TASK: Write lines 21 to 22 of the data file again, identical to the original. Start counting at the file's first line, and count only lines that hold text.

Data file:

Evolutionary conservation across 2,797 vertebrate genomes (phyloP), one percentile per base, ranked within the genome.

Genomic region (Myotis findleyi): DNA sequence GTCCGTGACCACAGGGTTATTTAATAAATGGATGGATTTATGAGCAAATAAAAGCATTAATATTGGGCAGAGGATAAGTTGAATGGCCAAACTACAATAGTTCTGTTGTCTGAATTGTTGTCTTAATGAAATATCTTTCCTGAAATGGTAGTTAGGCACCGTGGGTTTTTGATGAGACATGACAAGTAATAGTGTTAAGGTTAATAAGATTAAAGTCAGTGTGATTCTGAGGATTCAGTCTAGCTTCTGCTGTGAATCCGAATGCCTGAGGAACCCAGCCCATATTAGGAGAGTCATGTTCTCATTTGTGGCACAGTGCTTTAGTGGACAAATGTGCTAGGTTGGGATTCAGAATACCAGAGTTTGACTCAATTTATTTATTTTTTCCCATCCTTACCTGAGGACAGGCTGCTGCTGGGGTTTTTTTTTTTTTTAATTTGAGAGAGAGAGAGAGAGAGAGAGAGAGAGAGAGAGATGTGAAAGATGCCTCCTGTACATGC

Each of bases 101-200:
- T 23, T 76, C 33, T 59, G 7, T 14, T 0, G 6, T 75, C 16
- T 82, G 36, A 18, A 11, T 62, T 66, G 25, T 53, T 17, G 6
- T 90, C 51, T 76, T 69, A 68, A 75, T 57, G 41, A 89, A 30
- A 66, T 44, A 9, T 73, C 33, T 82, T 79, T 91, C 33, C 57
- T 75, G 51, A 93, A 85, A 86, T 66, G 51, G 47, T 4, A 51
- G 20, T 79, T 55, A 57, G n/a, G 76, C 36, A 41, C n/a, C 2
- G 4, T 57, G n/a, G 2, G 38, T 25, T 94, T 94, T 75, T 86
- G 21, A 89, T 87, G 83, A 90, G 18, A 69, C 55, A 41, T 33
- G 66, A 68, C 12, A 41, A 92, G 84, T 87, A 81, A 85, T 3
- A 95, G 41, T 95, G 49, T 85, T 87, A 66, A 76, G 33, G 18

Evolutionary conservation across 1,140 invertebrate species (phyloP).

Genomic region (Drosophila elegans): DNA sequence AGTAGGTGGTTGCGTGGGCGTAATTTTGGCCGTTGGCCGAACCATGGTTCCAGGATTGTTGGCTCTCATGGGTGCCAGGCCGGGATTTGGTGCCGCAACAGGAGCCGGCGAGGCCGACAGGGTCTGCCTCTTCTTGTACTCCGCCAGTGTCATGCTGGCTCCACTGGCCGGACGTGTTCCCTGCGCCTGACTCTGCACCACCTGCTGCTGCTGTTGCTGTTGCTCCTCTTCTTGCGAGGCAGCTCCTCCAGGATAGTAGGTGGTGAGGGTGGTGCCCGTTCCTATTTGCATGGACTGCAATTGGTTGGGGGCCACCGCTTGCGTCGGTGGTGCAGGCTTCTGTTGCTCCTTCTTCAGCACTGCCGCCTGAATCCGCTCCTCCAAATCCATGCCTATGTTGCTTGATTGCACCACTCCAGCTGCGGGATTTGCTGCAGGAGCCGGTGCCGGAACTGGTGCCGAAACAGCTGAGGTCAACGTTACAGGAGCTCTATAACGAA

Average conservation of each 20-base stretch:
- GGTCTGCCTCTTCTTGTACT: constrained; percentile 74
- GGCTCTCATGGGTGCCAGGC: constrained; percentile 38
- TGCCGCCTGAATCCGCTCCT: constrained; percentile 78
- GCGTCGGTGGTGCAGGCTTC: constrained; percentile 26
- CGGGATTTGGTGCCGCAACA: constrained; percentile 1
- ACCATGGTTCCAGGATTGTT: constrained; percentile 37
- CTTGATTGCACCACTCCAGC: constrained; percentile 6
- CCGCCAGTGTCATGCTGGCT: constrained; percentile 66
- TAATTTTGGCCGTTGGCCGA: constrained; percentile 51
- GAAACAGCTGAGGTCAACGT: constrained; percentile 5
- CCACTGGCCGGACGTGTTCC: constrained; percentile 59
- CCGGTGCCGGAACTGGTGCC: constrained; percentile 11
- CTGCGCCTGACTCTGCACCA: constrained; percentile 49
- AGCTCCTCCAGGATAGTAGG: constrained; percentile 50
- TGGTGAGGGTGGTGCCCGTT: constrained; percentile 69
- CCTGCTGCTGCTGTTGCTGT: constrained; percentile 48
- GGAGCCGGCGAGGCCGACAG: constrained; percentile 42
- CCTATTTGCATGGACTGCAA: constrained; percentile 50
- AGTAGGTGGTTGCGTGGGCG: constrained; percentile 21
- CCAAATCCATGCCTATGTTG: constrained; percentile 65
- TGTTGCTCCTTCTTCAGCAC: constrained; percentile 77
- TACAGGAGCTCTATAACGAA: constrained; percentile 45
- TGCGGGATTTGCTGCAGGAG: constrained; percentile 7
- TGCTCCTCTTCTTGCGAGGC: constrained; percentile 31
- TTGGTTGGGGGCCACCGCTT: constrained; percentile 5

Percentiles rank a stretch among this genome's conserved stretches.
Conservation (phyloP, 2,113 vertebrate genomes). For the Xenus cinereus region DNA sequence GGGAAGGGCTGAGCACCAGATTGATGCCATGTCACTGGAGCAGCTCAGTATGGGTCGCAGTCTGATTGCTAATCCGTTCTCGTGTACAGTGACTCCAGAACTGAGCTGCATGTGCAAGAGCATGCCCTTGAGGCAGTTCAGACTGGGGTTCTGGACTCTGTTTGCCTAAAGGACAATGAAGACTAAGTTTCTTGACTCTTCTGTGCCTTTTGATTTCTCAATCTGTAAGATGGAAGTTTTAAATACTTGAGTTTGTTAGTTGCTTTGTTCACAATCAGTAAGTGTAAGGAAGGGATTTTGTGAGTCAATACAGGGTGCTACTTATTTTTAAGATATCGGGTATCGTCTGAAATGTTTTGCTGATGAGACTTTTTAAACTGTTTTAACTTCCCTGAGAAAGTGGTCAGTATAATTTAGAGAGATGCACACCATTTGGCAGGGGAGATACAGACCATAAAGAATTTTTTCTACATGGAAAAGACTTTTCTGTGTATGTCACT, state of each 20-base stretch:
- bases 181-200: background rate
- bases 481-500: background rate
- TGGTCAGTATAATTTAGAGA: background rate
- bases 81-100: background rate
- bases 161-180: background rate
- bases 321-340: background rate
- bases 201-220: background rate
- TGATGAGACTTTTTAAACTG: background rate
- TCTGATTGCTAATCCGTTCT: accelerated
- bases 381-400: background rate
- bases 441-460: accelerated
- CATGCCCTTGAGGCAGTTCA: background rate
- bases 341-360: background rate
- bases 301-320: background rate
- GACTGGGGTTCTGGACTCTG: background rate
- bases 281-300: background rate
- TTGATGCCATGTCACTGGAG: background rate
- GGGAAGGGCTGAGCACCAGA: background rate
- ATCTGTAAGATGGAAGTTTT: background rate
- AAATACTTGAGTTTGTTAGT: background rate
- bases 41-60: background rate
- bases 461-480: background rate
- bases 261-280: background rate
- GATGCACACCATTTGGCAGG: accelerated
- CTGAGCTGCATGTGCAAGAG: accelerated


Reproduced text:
- CGGGATTTGGTGCCGCAACA: constrained; percentile 1
- ACCATGGTTCCAGGATTGTT: constrained; percentile 37